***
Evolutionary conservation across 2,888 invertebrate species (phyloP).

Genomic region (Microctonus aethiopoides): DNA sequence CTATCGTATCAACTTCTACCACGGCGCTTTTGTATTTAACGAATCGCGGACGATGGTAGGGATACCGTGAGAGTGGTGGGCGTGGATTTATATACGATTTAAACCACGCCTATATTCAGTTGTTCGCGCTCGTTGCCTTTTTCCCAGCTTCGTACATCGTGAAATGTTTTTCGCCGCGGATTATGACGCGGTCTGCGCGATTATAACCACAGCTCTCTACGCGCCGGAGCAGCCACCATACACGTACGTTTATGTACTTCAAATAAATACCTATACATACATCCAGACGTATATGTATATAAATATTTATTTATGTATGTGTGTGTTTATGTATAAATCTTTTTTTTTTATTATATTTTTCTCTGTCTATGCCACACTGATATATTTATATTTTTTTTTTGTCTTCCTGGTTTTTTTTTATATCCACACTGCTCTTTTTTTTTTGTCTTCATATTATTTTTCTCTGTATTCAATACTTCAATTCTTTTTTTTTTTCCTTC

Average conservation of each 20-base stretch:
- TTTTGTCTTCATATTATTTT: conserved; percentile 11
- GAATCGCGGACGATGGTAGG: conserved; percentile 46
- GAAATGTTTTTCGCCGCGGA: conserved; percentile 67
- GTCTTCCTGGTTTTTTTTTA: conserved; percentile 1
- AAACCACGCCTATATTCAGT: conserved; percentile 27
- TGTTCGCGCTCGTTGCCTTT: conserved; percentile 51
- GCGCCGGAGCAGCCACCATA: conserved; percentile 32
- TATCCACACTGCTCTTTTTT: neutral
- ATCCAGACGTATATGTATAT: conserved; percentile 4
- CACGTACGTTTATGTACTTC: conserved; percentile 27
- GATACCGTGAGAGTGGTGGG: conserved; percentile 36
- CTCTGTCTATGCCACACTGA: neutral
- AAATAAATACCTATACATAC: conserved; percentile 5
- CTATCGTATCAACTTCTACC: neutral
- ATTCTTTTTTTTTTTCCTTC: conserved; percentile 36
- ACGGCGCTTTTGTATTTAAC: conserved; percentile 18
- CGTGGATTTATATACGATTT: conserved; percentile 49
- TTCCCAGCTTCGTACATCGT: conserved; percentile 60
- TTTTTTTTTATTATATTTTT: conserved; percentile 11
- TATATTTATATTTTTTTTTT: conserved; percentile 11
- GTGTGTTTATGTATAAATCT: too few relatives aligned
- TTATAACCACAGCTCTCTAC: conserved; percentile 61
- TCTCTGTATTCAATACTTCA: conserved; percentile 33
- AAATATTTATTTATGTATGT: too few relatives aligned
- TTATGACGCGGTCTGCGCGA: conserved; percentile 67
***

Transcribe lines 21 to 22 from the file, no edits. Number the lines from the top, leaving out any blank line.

- TTCCCAGCTTCGTACATCGT: conserved; percentile 60
- TTTTTTTTTATTATATTTTT: conserved; percentile 11